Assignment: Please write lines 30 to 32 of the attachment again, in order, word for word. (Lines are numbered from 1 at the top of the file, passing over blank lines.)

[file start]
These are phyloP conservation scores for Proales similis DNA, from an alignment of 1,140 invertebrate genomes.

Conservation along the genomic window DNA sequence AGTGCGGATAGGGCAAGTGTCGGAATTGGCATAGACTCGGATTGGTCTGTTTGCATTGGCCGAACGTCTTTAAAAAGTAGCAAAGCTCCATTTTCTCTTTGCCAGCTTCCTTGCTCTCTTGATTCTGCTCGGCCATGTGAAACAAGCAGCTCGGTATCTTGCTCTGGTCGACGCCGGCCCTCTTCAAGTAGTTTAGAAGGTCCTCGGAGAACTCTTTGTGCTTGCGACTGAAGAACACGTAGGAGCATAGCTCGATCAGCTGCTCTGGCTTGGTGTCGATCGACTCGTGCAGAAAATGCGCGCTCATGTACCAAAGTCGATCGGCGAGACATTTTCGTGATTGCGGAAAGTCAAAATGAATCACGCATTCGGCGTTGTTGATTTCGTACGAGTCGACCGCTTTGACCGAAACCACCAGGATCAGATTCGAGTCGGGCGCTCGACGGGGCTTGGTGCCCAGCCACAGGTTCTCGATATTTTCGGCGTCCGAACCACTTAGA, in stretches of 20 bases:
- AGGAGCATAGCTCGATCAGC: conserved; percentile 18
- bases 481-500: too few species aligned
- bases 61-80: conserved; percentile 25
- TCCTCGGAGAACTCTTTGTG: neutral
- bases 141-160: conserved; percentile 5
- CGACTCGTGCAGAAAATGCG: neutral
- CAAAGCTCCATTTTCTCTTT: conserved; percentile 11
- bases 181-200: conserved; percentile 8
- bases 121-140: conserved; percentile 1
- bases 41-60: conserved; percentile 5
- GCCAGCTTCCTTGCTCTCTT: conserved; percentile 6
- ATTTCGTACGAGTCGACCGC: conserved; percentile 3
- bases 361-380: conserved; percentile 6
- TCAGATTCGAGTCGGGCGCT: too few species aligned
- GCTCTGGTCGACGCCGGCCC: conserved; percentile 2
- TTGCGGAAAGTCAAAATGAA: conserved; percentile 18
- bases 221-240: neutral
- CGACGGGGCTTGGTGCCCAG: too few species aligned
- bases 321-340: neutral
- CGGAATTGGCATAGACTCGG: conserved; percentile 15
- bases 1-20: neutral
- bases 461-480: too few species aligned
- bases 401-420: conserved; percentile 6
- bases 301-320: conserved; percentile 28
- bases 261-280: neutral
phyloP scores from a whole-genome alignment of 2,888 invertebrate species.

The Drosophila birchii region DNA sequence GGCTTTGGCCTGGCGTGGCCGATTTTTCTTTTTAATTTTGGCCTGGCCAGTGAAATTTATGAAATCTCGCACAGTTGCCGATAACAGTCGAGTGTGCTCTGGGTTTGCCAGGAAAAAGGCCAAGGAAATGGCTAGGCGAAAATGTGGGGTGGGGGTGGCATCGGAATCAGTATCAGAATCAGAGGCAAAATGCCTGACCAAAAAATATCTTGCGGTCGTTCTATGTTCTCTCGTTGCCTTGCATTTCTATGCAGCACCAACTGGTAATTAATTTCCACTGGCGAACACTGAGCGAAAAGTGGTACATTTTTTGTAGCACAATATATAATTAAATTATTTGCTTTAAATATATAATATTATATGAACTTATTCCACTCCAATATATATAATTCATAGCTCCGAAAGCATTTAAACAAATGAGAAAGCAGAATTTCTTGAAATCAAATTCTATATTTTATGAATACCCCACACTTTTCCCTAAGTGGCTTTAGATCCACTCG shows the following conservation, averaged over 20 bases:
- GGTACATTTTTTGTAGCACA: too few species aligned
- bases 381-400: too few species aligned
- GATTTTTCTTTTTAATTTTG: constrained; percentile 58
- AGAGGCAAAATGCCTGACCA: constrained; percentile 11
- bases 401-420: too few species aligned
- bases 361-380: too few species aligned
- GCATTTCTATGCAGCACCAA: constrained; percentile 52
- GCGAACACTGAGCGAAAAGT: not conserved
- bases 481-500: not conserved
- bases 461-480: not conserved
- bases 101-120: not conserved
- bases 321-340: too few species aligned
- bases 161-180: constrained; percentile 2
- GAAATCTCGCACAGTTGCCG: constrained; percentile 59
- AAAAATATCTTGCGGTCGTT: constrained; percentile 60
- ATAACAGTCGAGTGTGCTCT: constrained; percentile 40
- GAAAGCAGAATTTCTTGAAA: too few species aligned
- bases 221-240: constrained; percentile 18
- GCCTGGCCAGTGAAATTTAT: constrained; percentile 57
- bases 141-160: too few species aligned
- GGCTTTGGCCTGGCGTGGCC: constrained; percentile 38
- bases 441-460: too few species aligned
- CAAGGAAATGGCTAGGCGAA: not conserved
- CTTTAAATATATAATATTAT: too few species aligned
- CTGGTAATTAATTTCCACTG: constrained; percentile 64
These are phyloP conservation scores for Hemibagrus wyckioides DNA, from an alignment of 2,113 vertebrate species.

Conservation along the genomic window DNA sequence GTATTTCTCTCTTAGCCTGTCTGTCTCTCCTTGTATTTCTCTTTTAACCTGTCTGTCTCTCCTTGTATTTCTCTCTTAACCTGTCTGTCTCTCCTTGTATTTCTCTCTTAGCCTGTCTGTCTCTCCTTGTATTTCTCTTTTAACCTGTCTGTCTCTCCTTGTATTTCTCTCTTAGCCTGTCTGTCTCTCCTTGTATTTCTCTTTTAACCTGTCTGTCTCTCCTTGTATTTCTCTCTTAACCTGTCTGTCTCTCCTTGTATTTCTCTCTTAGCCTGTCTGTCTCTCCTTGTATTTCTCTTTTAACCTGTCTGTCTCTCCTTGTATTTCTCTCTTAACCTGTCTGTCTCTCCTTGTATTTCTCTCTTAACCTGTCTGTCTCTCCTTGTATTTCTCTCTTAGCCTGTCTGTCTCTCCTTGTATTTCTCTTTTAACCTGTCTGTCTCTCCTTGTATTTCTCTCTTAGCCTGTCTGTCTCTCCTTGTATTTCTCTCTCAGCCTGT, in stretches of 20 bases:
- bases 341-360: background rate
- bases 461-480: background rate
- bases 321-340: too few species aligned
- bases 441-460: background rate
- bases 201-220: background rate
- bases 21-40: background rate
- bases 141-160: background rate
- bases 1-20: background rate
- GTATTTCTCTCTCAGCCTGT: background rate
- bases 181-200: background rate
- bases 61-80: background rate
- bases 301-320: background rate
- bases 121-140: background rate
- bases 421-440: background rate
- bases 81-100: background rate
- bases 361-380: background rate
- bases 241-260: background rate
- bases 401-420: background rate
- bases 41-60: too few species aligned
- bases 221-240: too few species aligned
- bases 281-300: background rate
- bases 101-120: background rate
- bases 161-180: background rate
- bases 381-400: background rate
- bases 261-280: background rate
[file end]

- GGTACATTTTTTGTAGCACA: too few species aligned
- bases 381-400: too few species aligned
- GATTTTTCTTTTTAATTTTG: constrained; percentile 58